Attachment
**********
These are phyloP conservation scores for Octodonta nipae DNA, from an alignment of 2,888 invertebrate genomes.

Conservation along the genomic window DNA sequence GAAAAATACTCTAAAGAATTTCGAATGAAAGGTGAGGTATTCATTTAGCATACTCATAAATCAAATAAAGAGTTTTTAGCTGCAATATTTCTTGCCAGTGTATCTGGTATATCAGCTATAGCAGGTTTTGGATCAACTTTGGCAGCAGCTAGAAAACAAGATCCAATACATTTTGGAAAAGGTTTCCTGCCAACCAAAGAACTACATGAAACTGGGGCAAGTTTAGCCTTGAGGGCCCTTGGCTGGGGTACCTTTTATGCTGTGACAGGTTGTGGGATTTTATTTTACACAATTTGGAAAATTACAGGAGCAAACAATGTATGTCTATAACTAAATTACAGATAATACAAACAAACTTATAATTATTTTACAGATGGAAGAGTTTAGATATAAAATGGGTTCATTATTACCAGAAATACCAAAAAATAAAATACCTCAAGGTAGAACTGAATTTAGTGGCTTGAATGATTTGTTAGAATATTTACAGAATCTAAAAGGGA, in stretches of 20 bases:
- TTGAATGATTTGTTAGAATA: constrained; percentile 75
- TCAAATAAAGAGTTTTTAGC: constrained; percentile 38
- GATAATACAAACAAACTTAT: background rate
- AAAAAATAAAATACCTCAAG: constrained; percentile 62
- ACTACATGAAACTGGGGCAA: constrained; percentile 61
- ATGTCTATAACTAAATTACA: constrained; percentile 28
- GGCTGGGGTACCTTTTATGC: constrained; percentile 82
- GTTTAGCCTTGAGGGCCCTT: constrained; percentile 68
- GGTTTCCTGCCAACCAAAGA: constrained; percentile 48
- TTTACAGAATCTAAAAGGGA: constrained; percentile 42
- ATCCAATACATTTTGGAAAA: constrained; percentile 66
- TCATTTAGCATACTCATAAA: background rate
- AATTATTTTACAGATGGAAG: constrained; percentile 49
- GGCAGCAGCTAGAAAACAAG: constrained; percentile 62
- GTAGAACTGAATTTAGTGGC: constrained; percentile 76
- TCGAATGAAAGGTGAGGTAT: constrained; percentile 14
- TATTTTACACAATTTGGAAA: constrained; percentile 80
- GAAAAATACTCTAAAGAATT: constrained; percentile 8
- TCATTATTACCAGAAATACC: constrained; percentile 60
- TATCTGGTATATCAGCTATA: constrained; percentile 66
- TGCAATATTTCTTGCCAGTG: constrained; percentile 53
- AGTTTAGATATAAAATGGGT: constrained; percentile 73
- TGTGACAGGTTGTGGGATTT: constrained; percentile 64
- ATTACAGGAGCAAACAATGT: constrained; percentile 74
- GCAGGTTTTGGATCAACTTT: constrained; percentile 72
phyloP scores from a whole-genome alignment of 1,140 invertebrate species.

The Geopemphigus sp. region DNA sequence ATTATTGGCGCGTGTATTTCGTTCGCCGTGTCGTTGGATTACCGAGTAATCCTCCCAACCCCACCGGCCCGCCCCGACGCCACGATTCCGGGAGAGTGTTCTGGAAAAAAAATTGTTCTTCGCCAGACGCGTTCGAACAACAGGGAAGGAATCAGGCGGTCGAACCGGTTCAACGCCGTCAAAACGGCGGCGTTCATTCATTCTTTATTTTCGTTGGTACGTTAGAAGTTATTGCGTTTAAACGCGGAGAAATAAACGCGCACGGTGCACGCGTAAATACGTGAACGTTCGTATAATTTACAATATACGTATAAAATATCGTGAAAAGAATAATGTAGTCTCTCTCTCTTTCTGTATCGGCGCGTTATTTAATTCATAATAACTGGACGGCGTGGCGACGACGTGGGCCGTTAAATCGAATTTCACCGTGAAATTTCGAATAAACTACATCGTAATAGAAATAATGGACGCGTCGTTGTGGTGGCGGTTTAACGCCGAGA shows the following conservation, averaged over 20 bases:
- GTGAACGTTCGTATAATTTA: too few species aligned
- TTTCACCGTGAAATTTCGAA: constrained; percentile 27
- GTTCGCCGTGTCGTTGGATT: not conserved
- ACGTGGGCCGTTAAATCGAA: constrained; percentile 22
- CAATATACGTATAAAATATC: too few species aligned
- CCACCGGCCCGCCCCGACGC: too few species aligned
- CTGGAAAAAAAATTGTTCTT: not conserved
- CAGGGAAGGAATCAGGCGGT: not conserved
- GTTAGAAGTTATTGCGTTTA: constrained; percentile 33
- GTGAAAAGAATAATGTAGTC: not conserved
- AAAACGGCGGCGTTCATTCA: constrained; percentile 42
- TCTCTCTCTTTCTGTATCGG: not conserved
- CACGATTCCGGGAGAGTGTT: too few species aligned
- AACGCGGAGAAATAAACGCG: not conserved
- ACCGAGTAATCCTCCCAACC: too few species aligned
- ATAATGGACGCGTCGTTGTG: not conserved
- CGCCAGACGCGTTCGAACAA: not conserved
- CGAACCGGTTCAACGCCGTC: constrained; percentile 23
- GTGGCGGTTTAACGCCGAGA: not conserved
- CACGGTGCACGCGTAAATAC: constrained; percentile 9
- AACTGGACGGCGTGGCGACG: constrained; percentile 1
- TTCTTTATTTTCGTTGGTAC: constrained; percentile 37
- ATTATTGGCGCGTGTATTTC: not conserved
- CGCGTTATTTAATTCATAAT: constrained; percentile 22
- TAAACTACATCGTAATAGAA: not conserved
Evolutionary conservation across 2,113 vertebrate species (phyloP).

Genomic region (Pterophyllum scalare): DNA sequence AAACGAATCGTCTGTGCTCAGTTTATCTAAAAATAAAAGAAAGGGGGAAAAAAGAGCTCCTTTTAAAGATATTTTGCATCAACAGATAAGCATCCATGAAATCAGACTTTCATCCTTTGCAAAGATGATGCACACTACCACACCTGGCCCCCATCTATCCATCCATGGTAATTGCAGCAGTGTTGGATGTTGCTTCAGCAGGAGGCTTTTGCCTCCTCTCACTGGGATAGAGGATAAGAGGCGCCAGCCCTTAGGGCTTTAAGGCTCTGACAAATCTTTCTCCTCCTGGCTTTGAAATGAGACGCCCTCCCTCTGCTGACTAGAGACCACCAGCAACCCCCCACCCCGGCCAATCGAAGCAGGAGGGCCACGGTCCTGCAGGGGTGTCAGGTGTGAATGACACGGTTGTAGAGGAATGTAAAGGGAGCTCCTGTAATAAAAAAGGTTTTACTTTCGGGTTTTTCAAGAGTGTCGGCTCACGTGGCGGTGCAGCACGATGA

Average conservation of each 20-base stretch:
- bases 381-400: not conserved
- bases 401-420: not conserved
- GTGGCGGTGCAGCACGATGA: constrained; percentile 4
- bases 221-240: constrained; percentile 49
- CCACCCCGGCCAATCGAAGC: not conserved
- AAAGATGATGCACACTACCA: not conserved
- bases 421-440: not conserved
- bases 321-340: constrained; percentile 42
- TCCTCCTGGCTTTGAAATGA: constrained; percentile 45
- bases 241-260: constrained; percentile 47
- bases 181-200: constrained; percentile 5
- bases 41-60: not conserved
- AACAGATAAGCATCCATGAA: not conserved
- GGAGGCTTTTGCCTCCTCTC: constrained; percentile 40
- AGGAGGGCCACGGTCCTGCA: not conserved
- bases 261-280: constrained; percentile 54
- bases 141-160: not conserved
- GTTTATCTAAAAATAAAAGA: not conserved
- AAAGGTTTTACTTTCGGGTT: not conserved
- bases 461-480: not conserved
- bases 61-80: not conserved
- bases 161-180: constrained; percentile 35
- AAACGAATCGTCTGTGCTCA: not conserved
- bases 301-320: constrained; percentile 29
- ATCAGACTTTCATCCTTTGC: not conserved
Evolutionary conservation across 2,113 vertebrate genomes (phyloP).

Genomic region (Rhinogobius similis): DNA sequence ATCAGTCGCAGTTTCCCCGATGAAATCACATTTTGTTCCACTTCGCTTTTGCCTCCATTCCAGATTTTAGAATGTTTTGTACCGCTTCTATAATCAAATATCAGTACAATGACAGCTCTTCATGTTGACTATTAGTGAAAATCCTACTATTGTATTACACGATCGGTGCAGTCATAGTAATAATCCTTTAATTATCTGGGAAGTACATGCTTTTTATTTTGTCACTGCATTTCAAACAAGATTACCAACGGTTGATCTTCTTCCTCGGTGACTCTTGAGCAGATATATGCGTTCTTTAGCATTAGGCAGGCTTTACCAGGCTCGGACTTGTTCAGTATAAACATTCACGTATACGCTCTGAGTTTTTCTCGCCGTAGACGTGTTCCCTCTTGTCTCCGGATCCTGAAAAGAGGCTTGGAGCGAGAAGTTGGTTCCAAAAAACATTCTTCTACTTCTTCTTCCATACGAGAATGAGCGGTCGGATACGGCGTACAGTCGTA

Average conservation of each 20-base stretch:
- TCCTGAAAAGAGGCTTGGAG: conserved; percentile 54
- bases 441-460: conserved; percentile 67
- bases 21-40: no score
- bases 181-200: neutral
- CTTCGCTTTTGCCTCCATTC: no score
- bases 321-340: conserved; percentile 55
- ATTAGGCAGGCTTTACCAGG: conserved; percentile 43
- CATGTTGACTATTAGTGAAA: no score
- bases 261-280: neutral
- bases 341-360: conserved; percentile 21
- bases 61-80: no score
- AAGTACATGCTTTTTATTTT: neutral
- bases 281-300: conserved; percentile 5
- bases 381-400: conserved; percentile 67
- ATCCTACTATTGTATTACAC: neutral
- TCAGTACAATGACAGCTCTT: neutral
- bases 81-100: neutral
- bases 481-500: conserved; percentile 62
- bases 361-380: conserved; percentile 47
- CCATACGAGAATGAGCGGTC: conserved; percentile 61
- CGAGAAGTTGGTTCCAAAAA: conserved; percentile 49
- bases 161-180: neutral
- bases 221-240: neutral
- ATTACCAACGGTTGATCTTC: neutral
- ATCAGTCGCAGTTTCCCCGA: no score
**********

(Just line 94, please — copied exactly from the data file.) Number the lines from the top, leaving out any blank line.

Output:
- bases 261-280: neutral